Commissioners OK condo development
A 292-unit condominium complex on 46 acres in Gardnerville was approved, but residents and commission members expressed concerns about the potential increases in crime, traffic and more.
Commissioner David Brady voted against the project, which passed Jan. 5 with a 4-1 vote.
The development is bordered by Chichester Estates just south of Stodick Park and when completed, an estimated 2,000 average daily trips will flow through local roadways, much of that traffic through Chichester.
“The look, feel, fit and function isn’t right. Chichester will become a conduit to Highway 395,” said Chichester resident Will Lance. “If we have to amend the zoning map, I wish the commissioners would consider single-family residences instead.
“How does this project benefit Gardnerville and the people?” he said.
H&S Construction has agreed to build that portion of Muller Parkway adjacent to this development, part of the traffic mitigations settled in advance of the project, said H&S spokesman Keith Ruben of R.O. Anderson Engineering.
Commissioners approved the project on the condition that H&S complete enough of the new parkway to allow access to Toler Lane, thus minimizing traffic in Chichester Estates.
Developer Randy Harris said this will be a high-quality project with prices ranging from $250,000 to $275,000 per unit, or about $100,000 below Douglas County’s current average price of $360,000.
Plans include oversized one-car garages, 9-foot ceilings and gas fireplaces. Harris gets countless requests for this type of housing and the pricetag will be within financial reach for service workers and seniors in Douglas County, he said.
Buildout is expected to take six years. The first phase, which backs up to Chichester Estates on the western side of the project, should be completed in about 18 months, Harris said. Planned developments like these allow clustering to gain open space for parks, easements, or flood zones. This site totals 64 acres, the balance to include five-acre lots west of Muller Parkway and an addition to Stodick Park.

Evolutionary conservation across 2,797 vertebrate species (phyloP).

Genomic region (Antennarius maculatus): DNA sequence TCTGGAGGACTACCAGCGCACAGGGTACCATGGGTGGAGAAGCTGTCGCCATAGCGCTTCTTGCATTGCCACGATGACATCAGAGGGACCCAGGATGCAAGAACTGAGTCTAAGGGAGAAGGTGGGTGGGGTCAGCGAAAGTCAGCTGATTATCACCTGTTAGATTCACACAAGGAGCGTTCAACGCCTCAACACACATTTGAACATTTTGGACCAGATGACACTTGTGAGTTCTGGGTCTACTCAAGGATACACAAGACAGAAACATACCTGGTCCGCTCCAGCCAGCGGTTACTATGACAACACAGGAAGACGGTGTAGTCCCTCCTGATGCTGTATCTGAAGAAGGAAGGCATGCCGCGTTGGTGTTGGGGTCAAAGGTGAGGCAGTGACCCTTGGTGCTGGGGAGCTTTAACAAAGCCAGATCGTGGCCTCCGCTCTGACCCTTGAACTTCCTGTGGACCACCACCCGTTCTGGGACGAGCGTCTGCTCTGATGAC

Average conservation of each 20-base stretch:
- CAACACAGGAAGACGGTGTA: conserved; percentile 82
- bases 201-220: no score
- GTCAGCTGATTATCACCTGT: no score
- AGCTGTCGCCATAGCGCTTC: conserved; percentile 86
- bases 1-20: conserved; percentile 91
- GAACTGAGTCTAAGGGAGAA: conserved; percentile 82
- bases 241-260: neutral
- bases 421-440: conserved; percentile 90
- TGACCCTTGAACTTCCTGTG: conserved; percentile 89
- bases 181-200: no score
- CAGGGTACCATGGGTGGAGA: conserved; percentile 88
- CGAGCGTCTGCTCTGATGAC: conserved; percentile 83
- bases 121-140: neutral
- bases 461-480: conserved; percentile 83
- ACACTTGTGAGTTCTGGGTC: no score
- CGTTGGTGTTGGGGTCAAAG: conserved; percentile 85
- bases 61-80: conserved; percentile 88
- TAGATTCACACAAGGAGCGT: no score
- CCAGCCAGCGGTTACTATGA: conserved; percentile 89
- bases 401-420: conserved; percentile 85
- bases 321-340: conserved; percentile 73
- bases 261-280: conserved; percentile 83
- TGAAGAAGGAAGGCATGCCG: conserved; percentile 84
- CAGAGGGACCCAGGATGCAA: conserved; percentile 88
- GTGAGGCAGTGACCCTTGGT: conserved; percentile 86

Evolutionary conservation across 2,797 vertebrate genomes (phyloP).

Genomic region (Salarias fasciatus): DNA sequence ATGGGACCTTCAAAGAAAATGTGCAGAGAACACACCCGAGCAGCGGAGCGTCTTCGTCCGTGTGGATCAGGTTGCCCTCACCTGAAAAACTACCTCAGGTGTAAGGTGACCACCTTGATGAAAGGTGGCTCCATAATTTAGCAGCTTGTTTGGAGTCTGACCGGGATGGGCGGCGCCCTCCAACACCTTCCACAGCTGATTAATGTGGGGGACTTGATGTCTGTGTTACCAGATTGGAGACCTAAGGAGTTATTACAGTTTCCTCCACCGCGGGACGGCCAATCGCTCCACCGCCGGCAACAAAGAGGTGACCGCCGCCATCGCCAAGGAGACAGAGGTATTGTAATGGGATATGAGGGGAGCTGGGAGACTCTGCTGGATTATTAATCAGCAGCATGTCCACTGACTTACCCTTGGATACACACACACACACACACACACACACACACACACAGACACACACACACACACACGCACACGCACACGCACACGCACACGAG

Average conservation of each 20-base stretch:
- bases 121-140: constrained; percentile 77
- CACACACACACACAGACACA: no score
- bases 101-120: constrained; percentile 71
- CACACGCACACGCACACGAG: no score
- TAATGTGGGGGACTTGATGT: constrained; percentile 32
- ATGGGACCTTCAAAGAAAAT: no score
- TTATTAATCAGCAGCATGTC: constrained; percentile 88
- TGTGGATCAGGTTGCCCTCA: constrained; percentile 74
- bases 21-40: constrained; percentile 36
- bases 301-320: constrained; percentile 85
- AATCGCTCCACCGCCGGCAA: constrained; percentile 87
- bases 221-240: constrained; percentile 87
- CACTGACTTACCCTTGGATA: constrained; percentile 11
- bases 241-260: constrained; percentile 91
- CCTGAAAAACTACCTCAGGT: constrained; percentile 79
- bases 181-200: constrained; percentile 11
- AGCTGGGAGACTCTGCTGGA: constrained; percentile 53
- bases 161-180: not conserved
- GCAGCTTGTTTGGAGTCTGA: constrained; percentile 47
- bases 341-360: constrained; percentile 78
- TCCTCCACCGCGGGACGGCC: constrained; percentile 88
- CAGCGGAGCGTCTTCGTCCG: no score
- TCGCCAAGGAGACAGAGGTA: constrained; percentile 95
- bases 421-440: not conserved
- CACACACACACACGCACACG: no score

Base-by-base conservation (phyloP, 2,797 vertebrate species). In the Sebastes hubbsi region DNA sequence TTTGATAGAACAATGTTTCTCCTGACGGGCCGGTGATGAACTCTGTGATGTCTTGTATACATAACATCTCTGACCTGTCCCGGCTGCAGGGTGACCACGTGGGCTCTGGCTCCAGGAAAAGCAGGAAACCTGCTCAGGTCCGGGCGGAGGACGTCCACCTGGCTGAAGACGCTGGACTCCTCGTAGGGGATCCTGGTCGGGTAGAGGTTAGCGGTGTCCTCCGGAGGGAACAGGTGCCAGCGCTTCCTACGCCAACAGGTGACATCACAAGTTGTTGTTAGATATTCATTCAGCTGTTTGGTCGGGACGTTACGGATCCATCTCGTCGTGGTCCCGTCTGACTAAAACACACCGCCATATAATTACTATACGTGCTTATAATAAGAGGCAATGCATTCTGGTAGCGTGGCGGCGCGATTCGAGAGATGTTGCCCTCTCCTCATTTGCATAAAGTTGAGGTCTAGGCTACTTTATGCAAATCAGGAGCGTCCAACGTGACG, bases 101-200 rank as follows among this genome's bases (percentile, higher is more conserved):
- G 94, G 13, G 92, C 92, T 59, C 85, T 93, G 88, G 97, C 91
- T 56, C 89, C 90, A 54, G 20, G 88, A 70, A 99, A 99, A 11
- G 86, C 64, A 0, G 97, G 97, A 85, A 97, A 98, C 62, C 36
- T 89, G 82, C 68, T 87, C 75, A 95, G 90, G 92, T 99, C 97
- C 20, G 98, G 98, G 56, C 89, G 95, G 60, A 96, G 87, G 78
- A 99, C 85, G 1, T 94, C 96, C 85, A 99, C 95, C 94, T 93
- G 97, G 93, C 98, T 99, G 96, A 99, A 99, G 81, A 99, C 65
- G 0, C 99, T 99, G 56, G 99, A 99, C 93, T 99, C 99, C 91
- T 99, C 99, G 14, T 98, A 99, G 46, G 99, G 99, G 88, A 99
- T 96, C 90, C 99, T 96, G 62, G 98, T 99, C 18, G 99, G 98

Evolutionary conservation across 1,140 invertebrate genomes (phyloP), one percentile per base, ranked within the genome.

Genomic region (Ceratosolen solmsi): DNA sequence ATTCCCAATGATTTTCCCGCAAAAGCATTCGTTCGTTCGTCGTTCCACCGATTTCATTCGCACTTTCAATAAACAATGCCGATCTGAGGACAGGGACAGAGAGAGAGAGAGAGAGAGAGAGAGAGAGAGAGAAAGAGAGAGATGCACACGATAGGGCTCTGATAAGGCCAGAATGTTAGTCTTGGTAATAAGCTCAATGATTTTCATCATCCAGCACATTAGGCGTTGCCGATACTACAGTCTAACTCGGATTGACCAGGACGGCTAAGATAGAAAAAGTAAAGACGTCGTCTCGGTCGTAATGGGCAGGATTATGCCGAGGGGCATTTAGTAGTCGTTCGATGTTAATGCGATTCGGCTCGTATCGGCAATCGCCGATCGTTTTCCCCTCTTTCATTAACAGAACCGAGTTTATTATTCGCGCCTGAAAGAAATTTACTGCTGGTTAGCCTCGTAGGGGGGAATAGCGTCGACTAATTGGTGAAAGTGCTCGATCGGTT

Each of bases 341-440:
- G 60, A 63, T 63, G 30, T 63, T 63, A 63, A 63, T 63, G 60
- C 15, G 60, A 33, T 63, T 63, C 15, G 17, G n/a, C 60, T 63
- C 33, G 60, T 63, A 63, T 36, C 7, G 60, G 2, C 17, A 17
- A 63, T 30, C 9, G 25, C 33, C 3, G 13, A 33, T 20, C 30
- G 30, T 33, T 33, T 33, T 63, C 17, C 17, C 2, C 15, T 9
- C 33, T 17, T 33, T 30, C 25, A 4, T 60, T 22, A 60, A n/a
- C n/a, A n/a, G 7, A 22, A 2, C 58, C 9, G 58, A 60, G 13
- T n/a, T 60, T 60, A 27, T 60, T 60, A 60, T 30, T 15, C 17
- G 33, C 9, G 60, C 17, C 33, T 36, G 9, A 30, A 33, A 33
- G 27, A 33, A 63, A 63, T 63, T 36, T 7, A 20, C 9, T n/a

Despite those promises, Brady had basic concerns about the criteria used to approve these types of projects.
Developers pack units into a project in exchange for providing transfer development rights to provide open space and meeting the criteria for a planned development, Brady said.
“I applaud the developer for coming forth and playing by the rules, but there are no assurances this development will be affordable or attainable. Market forces will create the demand, as well as the impacts on traffic and public safety,” he said.
“My issue is, I don’t think this development lends itself to the quality of life this community is looking for,” he said. “When does good planning become bad?”
He advocates readdressing the number of units per acre for planned developments, to better account for the issues surrounding development.
For example, the traffic study for this project had nothing in it that would indicate how the development will impact roadways, Brady said.
“My concern is, this is being done in a vacuum,” he said. “We’re not looking at these issues on a regional scale.”
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